"Excellent book for history readers"
Strictly speaking, Lew Archer is only supposed to dig up the dirt on a rich man's suspicious soon-to-be son-in-law. But in no time at all, Ross Macdonald's private eye is following a trail of corpses from the citrus belt to Mazatlan. And then there is the zebra-striped hearse and its crew of beautiful, sunburned surfers, whose path seems to keep crossing the son-in-law's - and Archer's - in this powerful, fast-paced novel of murder on the California coast.
When a millionaire matriarch is found floating face down in the family pool, the prime suspects are her good-for-nothing son and his seductive teenage daughter. Private investigator Lew Archer takes this case in the L.A. suburbs and encounters a moral wasteland of corporate greed and family hatred - and sufficient motive for a dozen murders.
When Lew Archer stops for a hitchhiker and finds a young man dying of a gunshot wound, he knows he has stumbled into a mess. In a matter of hours he is suspected by the law, hired by a target-shooting trucking magnate, and chasing a hijacked load of hooch and a band of sinners on the loose.
"Another mystery masterpiece!"
Shelby Foote's magnificently orchestrated novel anticipates much of the subject matter of his monumental Civil War trilogy, rendering the clash between North and South with a violence all the more shocking for its intimacy.
As a mysterious fire rages through the hills above a privileged town in Southern California, Lew Archer tracks a missing child who may be the pawn in a marital struggle or the victim of a bizarre kidnapping. What he uncovers amid the ashes is murder - and a trail of motives as combustible as gasoline. The Underground Man is a detective novel of merciless suspense and tragic depth, with an unfaltering insight into the moral ambiguities at the heart of California's version of the American dream.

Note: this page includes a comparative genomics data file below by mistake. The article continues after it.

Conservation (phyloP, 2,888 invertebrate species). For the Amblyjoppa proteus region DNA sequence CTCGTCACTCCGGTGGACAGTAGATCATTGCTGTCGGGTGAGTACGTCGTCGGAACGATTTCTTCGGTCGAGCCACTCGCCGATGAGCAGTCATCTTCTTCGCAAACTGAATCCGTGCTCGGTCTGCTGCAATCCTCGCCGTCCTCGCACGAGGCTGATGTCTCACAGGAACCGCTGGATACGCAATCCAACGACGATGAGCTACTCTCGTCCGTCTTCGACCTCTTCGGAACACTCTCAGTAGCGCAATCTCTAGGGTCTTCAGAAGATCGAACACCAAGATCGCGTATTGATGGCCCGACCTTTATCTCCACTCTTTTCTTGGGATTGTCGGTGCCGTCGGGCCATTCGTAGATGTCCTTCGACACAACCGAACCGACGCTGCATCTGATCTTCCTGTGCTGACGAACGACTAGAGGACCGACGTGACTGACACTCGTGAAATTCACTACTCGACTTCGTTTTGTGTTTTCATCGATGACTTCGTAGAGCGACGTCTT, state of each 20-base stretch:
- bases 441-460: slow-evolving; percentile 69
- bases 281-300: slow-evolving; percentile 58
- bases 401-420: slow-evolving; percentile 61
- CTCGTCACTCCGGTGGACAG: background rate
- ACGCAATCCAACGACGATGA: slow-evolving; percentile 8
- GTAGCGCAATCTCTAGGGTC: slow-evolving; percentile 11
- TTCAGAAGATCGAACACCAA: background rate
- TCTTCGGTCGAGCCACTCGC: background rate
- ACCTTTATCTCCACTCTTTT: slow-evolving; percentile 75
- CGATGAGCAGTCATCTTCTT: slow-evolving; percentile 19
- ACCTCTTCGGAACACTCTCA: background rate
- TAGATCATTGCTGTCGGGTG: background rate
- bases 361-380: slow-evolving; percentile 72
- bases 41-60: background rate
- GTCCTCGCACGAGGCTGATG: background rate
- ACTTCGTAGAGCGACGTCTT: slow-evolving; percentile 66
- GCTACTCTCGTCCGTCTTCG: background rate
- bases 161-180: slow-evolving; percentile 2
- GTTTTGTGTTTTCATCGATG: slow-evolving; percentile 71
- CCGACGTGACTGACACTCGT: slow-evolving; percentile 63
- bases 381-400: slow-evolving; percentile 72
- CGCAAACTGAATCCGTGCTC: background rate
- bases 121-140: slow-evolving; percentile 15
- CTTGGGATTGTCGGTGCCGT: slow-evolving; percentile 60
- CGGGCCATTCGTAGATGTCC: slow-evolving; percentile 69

"Ross Macdonald in Top Form"
Has Tom Hillman run away from his exclusive reform school, or has he been kidnapped? Are his wealthy parents protecting him or their own guilty secrets? And why does every clue lead Lew Archer to an abandoned Hollywood hotel, where starlets and sailors once rubbed shoulders with tycoons and hustlers? The once-popular palace is now boarded up. But for Archer, it may hold the key to a missing teenager and a hot murder.
"Subtle and controlled"
John Adams, one of the Founding Fathers of our nation and its second president, spent nearly the last third of his life in retirement, grappling with contradictory views of his place in history and fearing his reputation would not fare well in the generations after his death. And indeed, future generations did slight him, elevating Jefferson and Madison to lofty heights while Adams remained way back in the second tier.
"Stays true to Audible's description"
Ben Hogan was the hero no one knew. No one knew what drove him to practice until his hands bled. No one knew what private demons built the high walls that surrounded him. No one was even sure how he hit a golf ball with such godlike precision. He built a legend and a mystique that captivates golfers still.
In The Barbarous Coast, Lew Archer's pursuit of a girl who jackknifed too suddenly from high diving to high living leads him to an ex-fighter with an unexplained movie contract, a big-time gambler who died by his own knife, and finally to an answer he would rather not have known.
It was the year that Joe DiMaggio set his 56-game hitting streak, that Ted Williams batted .406, that the Dodgers and the Yankees battled each other in a classic World Series, and that America went to war. In this look at what he calls "the best baseball season ever", Robert Creamer skillfully intertwines all these epochal baseball happenings with an informal history of a pivotal period in American life.